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Gravitational failure of sea cliffs in weakly lithified sediment

Environmental and Engineering Geoscience

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DOI: 10.2113/8.3.175

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Abstract

Gravitational failure of sea cliffs eroded into weakly lithified sediment at several sites in California involves episodic stress-release fracturing and cantilevered block falls. The principal variables that influence the gravitational stability are tensional stresses generated during the release of horizontal confining stress and weakening of the sediment with increased saturation levels. Individual failures typically comprise less than a cubic meter of sediment, but large areas of a cliff face can be affected by sustained instability over a period of several days. Typically, only the outer meter or so of sediment is removed during a failure episode. In-place sediment saturation levels vary over time and space, generally being higher during the rainy season but moderate to high year-round. Laboratory direct-shear tests show that sediment cohesion decreases abruptly with increasing saturation level; the decrease is similar for all tested sediment if the cohesion is normalized by the maximum, dry-sediment cohesion. Large failures that extend over most or all of the height of the sea cliff are uncommon, but a few large wedge-shaped failures sometimes occur, as does separation of large blocks at sea cliff-gully intersections.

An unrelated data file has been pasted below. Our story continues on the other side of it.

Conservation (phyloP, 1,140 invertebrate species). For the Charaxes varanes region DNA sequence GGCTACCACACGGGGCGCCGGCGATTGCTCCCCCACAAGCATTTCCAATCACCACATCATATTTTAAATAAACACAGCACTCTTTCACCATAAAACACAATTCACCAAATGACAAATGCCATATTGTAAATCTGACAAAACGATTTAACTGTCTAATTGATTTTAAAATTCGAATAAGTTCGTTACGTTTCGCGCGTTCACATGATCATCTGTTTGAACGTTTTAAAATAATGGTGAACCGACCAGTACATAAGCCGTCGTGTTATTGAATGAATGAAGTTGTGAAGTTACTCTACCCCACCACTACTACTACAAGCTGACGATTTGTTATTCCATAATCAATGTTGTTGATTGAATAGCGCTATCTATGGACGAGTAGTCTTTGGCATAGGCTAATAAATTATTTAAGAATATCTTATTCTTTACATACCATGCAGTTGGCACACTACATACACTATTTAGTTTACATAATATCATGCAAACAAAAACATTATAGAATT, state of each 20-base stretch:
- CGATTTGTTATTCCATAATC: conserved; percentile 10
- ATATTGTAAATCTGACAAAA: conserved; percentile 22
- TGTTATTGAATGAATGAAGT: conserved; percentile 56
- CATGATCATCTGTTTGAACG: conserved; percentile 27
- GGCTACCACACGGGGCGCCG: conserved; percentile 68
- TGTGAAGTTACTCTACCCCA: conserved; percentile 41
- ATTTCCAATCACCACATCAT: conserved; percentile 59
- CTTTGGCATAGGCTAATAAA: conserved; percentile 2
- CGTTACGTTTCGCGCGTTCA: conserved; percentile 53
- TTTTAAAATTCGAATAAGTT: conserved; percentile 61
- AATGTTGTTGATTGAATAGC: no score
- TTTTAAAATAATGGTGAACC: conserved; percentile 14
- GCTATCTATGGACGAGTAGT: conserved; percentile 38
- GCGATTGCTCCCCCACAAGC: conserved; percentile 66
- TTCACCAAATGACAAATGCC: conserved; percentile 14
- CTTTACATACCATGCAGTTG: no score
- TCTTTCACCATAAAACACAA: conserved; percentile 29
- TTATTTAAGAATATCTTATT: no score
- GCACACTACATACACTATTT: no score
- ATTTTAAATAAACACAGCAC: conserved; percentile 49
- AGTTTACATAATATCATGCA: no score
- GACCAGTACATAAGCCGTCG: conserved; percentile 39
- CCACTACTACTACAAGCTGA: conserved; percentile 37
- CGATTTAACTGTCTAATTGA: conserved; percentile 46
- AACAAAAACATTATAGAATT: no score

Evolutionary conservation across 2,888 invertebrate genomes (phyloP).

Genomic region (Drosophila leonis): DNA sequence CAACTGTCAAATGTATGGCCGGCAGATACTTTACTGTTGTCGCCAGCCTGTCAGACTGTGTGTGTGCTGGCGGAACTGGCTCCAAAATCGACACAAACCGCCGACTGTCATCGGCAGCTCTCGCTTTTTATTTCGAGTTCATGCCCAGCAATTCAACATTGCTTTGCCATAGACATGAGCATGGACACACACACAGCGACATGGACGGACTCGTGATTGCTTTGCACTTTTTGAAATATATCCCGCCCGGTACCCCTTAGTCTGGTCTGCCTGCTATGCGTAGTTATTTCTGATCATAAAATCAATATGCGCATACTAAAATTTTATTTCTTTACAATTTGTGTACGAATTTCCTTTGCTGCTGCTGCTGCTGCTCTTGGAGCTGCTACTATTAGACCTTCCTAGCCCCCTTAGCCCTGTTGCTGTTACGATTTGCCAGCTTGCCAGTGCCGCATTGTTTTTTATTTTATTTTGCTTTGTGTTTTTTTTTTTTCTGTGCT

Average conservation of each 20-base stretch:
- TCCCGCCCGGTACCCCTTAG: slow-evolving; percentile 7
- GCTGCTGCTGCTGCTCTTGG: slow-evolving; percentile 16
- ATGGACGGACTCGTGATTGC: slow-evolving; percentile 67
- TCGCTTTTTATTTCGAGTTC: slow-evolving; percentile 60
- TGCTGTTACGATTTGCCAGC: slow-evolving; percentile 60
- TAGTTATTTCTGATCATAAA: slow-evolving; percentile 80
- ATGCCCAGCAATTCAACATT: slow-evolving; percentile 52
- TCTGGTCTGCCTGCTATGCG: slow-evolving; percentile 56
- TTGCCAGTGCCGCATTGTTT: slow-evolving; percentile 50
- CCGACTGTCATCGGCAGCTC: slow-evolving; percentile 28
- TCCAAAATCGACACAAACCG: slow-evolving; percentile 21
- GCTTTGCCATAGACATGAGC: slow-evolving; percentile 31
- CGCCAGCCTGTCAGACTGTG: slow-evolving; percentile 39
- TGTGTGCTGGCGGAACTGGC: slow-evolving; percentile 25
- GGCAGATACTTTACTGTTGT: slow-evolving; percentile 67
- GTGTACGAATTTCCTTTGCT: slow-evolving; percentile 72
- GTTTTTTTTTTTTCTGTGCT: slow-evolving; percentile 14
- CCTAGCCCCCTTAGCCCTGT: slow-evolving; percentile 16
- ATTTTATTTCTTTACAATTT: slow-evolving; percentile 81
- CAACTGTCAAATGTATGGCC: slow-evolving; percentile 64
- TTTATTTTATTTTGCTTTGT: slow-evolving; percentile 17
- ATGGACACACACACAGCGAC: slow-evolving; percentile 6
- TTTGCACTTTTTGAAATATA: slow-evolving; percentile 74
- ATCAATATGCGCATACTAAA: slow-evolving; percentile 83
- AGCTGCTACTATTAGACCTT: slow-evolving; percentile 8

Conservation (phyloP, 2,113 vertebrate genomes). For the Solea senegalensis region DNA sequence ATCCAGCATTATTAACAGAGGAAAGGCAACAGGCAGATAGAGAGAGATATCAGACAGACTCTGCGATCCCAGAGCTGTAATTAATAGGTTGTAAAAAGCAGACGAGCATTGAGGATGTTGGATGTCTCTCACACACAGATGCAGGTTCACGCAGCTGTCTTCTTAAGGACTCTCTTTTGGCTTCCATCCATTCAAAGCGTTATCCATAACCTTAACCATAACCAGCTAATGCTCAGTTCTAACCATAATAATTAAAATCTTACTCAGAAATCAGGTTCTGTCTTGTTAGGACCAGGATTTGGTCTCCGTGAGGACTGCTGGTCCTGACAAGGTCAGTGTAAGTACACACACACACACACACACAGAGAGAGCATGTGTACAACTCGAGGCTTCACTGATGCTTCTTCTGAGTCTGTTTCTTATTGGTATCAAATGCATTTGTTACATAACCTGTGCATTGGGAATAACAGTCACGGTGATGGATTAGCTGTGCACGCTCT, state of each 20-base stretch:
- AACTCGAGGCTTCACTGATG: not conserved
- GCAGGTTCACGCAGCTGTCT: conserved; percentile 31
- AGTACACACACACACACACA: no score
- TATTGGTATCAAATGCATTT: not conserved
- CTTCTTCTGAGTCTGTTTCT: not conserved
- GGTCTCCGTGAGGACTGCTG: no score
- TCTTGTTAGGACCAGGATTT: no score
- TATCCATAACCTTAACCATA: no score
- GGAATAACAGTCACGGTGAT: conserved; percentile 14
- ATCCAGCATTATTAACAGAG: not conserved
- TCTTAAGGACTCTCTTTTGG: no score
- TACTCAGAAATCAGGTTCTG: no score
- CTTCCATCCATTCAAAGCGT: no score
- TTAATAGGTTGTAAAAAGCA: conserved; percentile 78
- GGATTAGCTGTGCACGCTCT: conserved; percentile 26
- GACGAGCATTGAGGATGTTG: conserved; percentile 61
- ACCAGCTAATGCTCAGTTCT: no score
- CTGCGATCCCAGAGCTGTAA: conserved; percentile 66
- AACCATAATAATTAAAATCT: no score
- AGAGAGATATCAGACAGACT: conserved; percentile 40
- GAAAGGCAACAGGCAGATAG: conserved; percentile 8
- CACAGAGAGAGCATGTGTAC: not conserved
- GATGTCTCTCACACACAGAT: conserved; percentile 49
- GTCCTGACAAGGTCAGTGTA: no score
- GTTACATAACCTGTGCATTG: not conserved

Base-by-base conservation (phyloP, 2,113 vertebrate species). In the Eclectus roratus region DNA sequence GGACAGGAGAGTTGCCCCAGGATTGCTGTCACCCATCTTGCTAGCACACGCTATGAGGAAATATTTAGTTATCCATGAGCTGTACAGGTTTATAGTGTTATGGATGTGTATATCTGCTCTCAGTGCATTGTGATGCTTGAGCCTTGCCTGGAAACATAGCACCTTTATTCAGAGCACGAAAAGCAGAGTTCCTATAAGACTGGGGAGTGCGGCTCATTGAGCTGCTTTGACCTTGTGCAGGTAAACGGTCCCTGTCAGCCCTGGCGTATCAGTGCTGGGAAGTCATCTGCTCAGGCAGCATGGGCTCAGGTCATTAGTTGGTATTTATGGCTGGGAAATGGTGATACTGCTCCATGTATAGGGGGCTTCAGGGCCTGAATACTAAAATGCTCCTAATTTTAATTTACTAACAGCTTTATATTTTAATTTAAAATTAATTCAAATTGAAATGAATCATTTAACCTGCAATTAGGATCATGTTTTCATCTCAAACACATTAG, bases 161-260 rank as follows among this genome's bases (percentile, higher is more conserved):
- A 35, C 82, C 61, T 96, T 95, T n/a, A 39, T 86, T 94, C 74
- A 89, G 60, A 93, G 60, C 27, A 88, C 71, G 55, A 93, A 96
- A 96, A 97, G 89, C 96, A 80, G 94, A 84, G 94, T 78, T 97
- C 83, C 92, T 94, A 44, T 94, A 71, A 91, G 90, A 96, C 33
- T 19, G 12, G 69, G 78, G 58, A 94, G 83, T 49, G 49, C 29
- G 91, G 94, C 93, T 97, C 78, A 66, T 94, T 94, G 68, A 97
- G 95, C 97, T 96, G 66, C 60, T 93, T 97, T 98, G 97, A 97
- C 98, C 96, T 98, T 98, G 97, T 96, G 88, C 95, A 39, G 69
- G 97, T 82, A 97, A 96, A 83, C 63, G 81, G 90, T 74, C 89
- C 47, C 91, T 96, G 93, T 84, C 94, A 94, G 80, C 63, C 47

Additional Publication Details

Publication type:
Article
Publication Subtype:
Journal Article
Title:
Gravitational failure of sea cliffs in weakly lithified sediment
Series title:
Environmental and Engineering Geoscience
DOI:
10.2113/8.3.175
Volume
8
Issue:
3
Year Published:
2002
Language:
English
Larger Work Type:
Article
Larger Work Subtype:
Journal Article
First page:
175
Last page:
191
Number of Pages:
17